[I was going to write this Sunday night, but a family crisis (my son accidentally nearly set the house on fire — long story) shoved it out of my mind. Everything’s better now, if still a bit smoky.]
The family went with friends to see Happy Feet. Herewith, a report:
Charlotte’s Web looks like it actually might not suck, which is all you can hope for when a filmmaker takes on a classic. You think LOTR fans are rabid? They’re nothing compared to former little girls who adored E.B. White’s arachnid and who will be out for blood if this thing is bad. And of course Steve Buscemi has to voice Templeton. Of course. It’s like Alan Rickman playing Snape: there are some casting decisions so obvious it would be folly to disregard them.
Speaking of Snape, The Order of the Phoenix trailer looks good, too. Alan Rickman looks like he is playing Snape as actually human, going for a nuanced portrayal. Hurrah! I’ve always had a soft spot for Snape, probably because I have adored Alan Rickman ever since he first sneered at Bruce Willis in Die Hard. And the Harry Potter movies are uniformly well-cast, with actors well-known (Rickman, the wonderful Emma Thompson — and by the way, weren’t they so great together as a married couple in Love, Actually?) and the less well known, at least to American audiences (Mark Williams, Imelda Staunton as Umbridge — I can hardly wait to see it, she’s such a wonderful actress).
Oh. My. Goodness. The Nativity Story? They cast an olive-skinned, dark-eyed, dark-haired, teenager as Mary. They cast an Iranian actress as Elizabeth. And to my untutored American eye, Joseph looked like he was born in Palestine (he’s actually Guatemalan). Finally, a religious themed picture that did not cast the holy family as freaking Europeans. (Jim Cavaziel in The Passion of the Christ? Give me a break!) It’s not my ideal religious movie casting (Naveen Andrews — Sayid from Lost — as Jesus) but it’s pretty darn good. And the flashes they show of Mary in labor? She looks like a woman in labor — absolutely panicked and in pain.* Catherine Hardwicke, who directed this, also directed Thirteen, one of the scariest looks inside the mind of adolescent girls ever.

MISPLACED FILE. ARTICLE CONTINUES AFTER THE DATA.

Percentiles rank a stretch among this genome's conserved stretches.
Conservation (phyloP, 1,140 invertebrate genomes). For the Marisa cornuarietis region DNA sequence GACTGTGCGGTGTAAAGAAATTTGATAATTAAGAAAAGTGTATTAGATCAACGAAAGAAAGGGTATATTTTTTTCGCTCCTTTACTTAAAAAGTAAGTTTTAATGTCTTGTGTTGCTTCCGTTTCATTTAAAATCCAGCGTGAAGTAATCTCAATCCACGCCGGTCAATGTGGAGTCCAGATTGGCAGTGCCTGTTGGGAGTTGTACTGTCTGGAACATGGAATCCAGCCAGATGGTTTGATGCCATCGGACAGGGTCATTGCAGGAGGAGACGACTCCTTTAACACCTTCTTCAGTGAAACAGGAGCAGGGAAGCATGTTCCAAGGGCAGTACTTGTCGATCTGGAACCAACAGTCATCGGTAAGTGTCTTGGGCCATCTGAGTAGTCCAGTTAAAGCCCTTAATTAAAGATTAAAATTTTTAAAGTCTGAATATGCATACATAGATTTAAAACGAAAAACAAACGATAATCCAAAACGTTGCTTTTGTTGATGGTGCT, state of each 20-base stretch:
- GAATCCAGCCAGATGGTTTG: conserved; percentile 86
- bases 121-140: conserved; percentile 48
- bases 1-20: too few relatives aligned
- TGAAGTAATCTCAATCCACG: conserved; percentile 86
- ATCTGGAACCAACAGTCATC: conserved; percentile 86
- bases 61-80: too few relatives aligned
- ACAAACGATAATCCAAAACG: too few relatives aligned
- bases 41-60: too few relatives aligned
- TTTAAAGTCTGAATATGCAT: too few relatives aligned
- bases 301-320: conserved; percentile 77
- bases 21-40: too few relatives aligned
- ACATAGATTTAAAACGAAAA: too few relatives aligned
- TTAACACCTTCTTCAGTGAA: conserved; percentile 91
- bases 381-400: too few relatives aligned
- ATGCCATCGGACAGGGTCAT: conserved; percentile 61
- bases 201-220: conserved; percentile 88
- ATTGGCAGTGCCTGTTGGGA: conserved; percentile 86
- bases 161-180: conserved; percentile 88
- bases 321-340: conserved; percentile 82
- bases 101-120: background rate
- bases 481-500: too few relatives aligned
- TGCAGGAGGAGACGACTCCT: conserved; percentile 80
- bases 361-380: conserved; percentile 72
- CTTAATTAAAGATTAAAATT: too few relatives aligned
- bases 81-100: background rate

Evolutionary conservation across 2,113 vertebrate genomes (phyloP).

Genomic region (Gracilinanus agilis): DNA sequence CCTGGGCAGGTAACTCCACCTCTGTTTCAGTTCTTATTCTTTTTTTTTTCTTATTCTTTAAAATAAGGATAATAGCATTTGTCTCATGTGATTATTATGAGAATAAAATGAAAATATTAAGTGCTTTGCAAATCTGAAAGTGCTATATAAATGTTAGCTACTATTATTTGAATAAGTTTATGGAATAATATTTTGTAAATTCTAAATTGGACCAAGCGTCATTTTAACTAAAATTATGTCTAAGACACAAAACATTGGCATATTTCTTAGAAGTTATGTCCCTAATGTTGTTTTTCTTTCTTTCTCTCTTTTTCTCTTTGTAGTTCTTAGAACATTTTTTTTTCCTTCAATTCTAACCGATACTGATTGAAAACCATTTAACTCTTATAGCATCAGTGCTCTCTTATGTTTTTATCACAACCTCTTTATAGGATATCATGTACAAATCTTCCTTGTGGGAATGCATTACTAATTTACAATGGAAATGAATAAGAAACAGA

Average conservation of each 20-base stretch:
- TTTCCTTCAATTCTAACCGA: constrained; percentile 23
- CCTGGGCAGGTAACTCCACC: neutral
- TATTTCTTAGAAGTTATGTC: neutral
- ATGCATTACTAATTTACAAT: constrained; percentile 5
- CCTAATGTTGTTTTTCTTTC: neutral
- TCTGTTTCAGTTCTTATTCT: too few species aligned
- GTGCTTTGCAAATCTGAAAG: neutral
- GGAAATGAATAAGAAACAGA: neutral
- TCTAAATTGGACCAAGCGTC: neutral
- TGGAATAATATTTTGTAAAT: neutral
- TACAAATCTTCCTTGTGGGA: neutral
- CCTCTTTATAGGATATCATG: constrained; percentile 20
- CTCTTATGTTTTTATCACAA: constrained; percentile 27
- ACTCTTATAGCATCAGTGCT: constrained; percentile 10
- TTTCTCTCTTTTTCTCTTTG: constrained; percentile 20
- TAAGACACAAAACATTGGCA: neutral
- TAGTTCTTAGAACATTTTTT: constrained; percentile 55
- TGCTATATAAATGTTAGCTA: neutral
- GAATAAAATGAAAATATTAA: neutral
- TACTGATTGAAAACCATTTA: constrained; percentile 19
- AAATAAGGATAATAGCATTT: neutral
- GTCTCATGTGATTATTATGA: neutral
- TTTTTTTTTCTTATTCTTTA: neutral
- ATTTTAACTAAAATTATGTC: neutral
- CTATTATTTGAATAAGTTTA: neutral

Much better than I expected. Was not the rip-off of March of the Penguins I feared, and has a killer soundtrack. The voice work is uniformly good.
It’s the music and the dancing — yes, I know it’s animated, but the dancing matters** — which carry this movie. The “you have to be yourself” message, which could have been disturbingly cloying, was carried of with humor and restraint. There is also a subplot in there about religious fundamentalism, which is sufficiently subtle that two of the three people I talked to about it missed it — until I pointed it out to them.
And, after seeing this movie, you may become obsessive about cutting the loops open on your plastic soda can holders before you throwm them away, if you’re not already. Which is not a bad thing.
All in all, I give it three and a half stars.
*Of course, there is such a thing as taking Method acting too far: Keisha Castle-Hughes, the young actress who played Mary, had to miss the premiere because she’s pregnant and can’t travel.
** The dancing was done by Savion Glover, the premier American tap and modern dance artist. Glover won a Tony in 1996 at the age of 23 (!) for his choreography of Bring in Da Noise, Bring in Da Funk, a show he co-wrote and starred in. His dancing on Happy Feet was transferred to the screen using motion-capture, and the result is that Mumbles the penguin has some really sweet moves.